VMware Takes Aim at Microsoft and Shoots for the Cloud

By Amy Newman (Send Email)
Posted Jan 20, 2010

It may have happened a week ago, but VMware's announced plans to acquire Zimbra continues to be the biggest news on the virtualization front.

Virtually Speaking: VMware's purchase of Zimbra further solidifies its cloud strategy and puts it in direct competition with Microsoft.

One of the main reasons for the acquisition as VMware CTO, as Steve Herrod noted in his blog, The Console, is that Zimbra expand VMware's vCloud software portfolio.

Thus, in an effort to differentiate itself, VMware has begun moving up the stack. This not only solidifies its cloud strategy, but it also takes the company into new territory, and it deepens its competition with Microsoft. Now it's no longer just a case of VMware ESX vs. Hyper-V, it's also a case of Zimbra vs. Exchange.

This, VMware believes, sets the stage for the future. Down the road, as VMware Chief Operating Officer Tod Nielsen told eWEEK last week "it's going to come down to us and Microsoft."

Nielsen is leaving out another key cloud player and Microsoft competitor -- Google. While Google has a large and growing presence on the cloud and is pitting itself against Microsoft on increasingly more fronts, it does not compete against VMware in the virtual realm.

Should cloud dominate the landscape, as it is being grown to do, VMware, Google and Microsoft are poised to be the key companies of the decade.

If the previous decade is any indication, VMware is not a company to mess with. Nielsen said this acquisition is just the beginning. He noted, "This is a first step of many we will take on a journey to offer a complete set of business services to our customers." Cloud, of course, is the foundation of this architectural shift.

Scott Gode, vice president of Azaleos, a Seattle-based managed services company that specializes in Microsoft products said he believes if VMware is able to integrate Zimbra as "part of a unified and seamless cloud platform, Microsoft might want to sit up and take notice." He went on to say, "This acquisition signals to me for VMware that their gloves are fully off against Microsoft."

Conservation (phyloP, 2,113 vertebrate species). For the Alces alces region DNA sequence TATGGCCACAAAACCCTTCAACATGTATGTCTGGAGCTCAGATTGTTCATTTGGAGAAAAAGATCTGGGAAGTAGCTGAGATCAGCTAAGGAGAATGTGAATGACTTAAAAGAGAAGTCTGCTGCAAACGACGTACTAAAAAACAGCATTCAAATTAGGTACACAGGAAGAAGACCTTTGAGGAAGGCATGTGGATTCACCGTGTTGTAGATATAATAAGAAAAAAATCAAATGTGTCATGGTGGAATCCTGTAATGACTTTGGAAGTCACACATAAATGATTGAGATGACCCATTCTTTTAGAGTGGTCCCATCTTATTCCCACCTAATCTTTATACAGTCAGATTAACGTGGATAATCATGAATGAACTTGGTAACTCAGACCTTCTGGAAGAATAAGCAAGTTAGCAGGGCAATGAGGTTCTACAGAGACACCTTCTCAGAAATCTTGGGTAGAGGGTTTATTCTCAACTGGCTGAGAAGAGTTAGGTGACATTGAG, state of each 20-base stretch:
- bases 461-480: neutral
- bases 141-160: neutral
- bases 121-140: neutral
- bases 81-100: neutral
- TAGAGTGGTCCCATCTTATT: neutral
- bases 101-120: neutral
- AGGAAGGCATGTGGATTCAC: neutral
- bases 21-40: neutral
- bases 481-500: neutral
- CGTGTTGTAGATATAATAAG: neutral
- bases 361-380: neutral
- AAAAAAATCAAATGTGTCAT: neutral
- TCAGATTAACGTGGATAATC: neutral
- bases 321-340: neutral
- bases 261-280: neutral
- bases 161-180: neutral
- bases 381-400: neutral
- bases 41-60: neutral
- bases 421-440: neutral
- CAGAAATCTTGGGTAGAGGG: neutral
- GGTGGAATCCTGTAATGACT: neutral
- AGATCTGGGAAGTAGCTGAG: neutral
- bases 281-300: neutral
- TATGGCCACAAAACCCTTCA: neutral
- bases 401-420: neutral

Which is all well and good, but is VMware's strategy translating to enterprise's more tactical planning?

Most likely, not yet, but not for technology reasons.

A recent conversation with Gary Thome, chief architect, Infrastructure Software and Blades at HP, revealed that "cultural convergence" is a hot topic for many enterprises. For a true virtualization strategy to be effective, decisions must be made thinking beyond the silo model, which has been prominent for a very long time. To truly reap the benefits of a cloud computing model, enterprises must look at the business management impact as well as at the technology impact. HP has found that organizations need as much direction and advice with the human element as with the technical, and it is coming up with solutions for this.

For enterprises to truly embrace cloud, and the applications it delivers, the human side of the equation cannot be ignored. A host of technology-related issues, from security to lifecycle management to hardware specs must be figured out, but leave employees out of the equation, and a cloud management plan is unlikely to get off the ground.

Amy Newman is the managing editor of ServerWatch and Enterprise IT Planet. She has been covering virtualization since 2001, and is the coauthor of Practical Virtualization Solutions, published by Pearson in October 2009.

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